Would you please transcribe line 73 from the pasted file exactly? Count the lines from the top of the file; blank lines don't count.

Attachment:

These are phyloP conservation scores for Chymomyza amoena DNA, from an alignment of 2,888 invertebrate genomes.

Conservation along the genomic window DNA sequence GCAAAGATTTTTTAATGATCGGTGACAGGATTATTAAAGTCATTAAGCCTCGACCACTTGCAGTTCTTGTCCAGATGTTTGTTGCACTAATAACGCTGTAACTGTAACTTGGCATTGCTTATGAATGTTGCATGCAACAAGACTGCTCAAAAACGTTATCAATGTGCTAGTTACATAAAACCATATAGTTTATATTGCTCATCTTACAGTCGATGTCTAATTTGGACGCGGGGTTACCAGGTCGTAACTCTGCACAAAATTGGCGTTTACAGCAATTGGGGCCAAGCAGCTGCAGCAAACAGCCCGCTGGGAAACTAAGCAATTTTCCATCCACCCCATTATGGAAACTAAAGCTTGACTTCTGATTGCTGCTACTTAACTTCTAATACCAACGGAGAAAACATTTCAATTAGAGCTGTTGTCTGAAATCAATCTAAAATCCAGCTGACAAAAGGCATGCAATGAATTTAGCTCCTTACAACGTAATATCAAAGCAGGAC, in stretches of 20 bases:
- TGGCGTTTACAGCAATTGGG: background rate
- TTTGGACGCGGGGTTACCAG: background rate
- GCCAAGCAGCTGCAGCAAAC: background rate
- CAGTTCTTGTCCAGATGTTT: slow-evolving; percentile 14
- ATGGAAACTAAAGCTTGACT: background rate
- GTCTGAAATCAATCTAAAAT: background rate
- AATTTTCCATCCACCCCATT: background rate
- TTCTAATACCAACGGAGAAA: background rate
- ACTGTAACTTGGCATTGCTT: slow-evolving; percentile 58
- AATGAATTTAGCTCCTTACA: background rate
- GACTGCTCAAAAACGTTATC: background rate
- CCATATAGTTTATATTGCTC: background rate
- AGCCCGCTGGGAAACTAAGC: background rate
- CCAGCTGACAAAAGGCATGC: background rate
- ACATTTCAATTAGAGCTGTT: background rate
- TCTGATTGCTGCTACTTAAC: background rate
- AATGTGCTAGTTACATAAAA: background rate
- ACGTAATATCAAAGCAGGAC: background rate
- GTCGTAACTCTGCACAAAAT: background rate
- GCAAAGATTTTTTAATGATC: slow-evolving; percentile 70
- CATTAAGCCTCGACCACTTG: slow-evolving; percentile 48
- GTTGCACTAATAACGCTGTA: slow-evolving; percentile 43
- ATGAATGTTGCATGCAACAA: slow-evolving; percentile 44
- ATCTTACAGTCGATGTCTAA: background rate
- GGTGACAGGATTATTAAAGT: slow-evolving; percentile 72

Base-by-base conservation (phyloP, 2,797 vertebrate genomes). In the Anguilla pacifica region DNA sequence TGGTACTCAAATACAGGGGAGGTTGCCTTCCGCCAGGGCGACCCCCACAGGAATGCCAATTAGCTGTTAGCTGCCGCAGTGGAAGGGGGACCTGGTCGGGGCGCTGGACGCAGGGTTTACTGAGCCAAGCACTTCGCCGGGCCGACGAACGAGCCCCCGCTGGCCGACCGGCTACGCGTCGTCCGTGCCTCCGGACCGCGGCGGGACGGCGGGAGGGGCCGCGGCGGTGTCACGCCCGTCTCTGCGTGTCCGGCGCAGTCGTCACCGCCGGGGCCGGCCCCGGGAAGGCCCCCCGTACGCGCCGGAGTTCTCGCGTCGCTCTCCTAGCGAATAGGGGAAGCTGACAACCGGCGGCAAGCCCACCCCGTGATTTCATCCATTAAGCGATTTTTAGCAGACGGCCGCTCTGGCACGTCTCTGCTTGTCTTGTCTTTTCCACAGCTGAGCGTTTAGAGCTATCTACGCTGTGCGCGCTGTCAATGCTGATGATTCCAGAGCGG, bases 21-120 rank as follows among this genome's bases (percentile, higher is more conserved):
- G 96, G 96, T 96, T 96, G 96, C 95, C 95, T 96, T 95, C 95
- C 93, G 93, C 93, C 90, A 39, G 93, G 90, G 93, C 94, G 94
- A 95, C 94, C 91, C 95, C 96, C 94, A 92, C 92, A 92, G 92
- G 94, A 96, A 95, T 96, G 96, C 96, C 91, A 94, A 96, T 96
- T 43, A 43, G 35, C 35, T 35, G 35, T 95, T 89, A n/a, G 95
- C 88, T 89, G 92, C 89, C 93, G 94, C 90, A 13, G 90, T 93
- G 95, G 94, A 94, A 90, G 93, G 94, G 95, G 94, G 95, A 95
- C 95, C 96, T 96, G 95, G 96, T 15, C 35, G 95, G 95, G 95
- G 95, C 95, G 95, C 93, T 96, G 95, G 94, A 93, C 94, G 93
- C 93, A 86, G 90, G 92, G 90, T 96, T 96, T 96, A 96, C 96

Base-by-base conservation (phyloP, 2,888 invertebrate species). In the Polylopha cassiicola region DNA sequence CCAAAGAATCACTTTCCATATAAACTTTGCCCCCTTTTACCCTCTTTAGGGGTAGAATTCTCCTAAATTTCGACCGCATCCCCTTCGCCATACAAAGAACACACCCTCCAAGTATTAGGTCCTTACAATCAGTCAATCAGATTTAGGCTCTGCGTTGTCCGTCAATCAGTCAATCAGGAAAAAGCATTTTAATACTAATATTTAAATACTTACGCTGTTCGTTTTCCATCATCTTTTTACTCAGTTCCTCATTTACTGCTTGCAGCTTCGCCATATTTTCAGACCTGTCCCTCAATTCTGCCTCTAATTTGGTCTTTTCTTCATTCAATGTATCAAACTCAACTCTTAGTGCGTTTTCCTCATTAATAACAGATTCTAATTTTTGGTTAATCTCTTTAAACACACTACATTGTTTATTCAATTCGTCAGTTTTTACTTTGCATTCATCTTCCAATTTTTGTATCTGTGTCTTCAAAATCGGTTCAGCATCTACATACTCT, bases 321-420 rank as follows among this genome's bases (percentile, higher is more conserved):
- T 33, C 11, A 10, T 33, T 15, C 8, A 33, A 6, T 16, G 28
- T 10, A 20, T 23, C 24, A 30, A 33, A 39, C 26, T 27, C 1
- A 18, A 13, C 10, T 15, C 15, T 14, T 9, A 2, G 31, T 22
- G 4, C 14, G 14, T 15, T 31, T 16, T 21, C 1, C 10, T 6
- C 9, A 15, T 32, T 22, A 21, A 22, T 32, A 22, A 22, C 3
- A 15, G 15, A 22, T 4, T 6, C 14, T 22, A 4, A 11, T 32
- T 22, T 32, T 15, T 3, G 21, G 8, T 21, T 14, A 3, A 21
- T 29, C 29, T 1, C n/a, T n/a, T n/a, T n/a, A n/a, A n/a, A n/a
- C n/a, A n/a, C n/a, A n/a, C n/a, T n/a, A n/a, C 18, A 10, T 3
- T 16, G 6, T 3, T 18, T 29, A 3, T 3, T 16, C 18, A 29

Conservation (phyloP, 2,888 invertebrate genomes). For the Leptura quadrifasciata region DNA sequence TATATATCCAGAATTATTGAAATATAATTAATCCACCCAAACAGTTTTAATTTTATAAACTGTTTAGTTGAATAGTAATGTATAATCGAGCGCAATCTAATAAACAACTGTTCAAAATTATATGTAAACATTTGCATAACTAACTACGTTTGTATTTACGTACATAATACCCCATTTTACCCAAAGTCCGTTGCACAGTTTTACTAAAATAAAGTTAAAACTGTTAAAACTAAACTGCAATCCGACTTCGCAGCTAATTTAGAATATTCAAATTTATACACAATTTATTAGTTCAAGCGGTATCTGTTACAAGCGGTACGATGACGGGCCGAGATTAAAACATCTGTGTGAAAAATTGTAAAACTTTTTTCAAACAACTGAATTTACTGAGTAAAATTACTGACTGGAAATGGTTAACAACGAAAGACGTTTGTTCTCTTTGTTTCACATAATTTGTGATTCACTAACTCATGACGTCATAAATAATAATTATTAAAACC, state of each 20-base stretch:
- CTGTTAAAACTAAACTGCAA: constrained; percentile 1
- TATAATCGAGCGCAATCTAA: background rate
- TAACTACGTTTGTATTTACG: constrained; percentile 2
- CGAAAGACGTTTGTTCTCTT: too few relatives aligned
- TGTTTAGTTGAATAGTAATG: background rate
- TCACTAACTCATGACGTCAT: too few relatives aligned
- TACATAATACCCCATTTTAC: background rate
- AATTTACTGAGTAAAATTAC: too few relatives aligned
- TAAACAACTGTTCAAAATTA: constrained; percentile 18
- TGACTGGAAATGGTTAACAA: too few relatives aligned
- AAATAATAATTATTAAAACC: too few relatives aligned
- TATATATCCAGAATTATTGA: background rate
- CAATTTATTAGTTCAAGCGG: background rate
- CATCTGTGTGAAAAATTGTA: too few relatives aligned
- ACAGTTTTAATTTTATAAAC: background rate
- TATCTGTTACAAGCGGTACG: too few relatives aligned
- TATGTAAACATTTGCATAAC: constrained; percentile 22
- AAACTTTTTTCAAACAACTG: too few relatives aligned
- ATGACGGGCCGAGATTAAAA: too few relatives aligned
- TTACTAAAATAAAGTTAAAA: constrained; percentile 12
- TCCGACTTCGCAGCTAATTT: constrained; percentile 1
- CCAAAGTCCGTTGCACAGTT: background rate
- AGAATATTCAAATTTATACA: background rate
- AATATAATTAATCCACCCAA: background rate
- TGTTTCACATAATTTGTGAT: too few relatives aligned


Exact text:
- AGAATATTCAAATTTATACA: background rate